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Amid Haiti horror, stories of survival and hope

As reports of casualties in the tens of thousands and mounting chaos emerge from the Haiti earthquake zone, some are clinging to hope for loved ones, including Rhode Island parents relieved to get a text from their daughter: “I’m OK.”
/ Source: TODAY contributor

Death, devastation and despair dominate the news coming out of Port-au-Prince, but out of the chaos have also come miraculous stories of survival and hope.

Orphanages filled with scores of Haiti’s most vulnerable citizens — its parentless children —survived without losing a single child. A missionary lying trapped for 10 hours in the collapsed rubble that was once her mission was reunited with her husband, who drove hours to dig her out and take her to safety. A college student managed to send her worried parents a two-word text message that meant everything: “I’m OK.”

The recipients of that text message were Joan and Steve Prudhomme of East Greenwich, R.I. Their daughter Julie had gone to Haiti with 11 other students and two faculty advisers from  Lynn University of Boca Raton, Fla., to work on an irrigation project for the mission group Food for the Poor.

“We read an e-mail last night stating one sentence: ‘I’m OK,’ ” Joan Prudhomme told TODAY’s Matt Lauer Thursday morning from the family’s home in Rhode Island. “And we were overjoyed.”

Still missingThe Prudhommes were lucky. Just a couple of hours after the 7.0 temblor shattered Port-au-Prince Tuesday afternoon, they received that message. “Apparently, one girl was able to send a text to someone in the United States and Julie was with that girl, and so we did have initial confirmation around 7 p.m. the first night of the earthquake, Tuesday night, that she was OK,” Joan said. “Of course, you don’t know what happens with the aftershocks and everything else. It was extremely anxiety-producing.”

And even hearing that their daughter is unharmed doesn’t end the anxiety. As of Thursday morning, four Lynn students and the two faculty advisers were still missing. And, while the university’s travel insurance carrier immediately dispatched a rescue helicopter from the Dominican Republic, the Prudhommes still didn’t know when they’d see their daughter.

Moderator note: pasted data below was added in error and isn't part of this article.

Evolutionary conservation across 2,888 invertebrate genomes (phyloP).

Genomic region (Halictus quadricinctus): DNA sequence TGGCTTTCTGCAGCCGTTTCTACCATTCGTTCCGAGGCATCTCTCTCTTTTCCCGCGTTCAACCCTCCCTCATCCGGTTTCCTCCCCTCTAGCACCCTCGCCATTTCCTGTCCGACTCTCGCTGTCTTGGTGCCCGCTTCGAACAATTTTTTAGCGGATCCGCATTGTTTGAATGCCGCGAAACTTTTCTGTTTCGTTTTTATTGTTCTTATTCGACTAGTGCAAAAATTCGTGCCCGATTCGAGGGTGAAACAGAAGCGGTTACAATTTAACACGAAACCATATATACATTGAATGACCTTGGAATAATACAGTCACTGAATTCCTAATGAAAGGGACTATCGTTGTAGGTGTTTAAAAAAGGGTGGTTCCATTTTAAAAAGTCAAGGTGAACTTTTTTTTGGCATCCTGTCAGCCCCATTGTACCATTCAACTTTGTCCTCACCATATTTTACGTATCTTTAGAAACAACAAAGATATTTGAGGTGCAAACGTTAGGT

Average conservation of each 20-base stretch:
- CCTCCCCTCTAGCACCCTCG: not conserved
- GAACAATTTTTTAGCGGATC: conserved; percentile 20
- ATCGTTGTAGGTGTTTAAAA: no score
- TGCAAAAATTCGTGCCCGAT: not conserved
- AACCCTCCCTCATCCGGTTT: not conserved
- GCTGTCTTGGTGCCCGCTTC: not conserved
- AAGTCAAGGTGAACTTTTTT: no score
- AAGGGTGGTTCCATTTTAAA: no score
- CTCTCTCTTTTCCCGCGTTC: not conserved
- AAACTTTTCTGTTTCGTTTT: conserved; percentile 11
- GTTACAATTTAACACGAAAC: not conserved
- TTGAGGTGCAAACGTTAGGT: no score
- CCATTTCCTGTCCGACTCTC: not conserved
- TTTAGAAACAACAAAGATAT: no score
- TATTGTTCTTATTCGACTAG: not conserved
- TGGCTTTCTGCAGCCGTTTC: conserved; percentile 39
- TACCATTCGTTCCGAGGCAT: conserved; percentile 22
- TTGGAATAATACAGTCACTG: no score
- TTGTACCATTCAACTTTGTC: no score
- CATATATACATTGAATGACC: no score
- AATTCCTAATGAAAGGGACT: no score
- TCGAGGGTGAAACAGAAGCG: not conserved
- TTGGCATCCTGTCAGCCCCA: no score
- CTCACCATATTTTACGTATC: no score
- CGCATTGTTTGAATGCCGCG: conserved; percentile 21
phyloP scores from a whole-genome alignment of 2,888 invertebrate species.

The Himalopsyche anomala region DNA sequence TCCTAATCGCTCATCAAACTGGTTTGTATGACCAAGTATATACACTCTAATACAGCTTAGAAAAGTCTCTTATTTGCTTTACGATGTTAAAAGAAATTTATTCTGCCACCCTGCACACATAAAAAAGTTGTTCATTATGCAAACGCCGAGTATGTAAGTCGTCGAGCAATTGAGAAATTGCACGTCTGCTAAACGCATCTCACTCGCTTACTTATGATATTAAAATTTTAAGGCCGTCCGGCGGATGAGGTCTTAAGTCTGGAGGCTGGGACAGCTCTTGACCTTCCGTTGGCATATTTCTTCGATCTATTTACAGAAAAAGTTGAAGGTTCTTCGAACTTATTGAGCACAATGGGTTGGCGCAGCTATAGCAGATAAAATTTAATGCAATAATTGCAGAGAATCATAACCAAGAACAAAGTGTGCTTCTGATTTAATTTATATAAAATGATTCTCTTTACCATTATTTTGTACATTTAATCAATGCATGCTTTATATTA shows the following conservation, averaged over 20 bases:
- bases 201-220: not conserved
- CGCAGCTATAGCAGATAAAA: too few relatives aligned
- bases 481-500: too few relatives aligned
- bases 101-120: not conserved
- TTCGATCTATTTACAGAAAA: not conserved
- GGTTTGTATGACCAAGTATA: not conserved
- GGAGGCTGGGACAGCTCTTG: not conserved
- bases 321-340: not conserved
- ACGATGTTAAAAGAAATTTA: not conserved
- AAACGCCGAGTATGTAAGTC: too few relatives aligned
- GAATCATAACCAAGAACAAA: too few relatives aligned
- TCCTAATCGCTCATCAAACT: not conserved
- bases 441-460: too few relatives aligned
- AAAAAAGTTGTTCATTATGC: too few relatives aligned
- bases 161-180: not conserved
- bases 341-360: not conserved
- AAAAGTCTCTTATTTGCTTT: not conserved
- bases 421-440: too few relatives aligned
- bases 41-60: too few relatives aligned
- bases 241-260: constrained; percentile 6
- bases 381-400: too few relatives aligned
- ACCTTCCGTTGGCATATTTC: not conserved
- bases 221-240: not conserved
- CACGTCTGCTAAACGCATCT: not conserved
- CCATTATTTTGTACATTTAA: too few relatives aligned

“The worst part is not having any communication with them, so we don’t know where she is, how she is, where she’s going, what’s her plan,” Steve Prudhomme said. “If we could just talk to her, that would be great.”

His wife said that what was important was just knowing that Julie survived uninjured.

“I think there were so many people there just trying to get one sentence out. That’s all we care about. ‘I’m OK’ said it all,” Joan said. “We didn’t need the rest of it,” she added. “We’ll get that in good time, and, we hope, very soon, when she gets airlifted out of Haiti and into the Dominican Republic.”

Dug from the rubbleGetting out is a theme for survivors of the cataclysm.

On Wednesday, TODAY spoke by phone with Frank Thorp Jr., who had driven eight hours from the Haitian countryside to Port-au-Prince, where he dug his wife, Jillian, out of the rubble of the collapsed mission building where they had been staying.

“They couldn’t see her face. They could see one hand waving and they were able to talk,” Jillian’s father, Clay Cook, told TODAY. “With a little more digging, Frank literally lifted her out of the wreckage.”

Although bruised, Jillian was better off than other mission workers. One co-worker suffered a broken leg, and a housekeeper lost both her legs in the quake.

Cook, who called his daughter’s rescue “nothing short of a miracle,” said Thursday morning that Frank and Jillian had managed to get to the Dominican Republic and were hoping to get home to the U.S. later in the day.

Orphans of the storm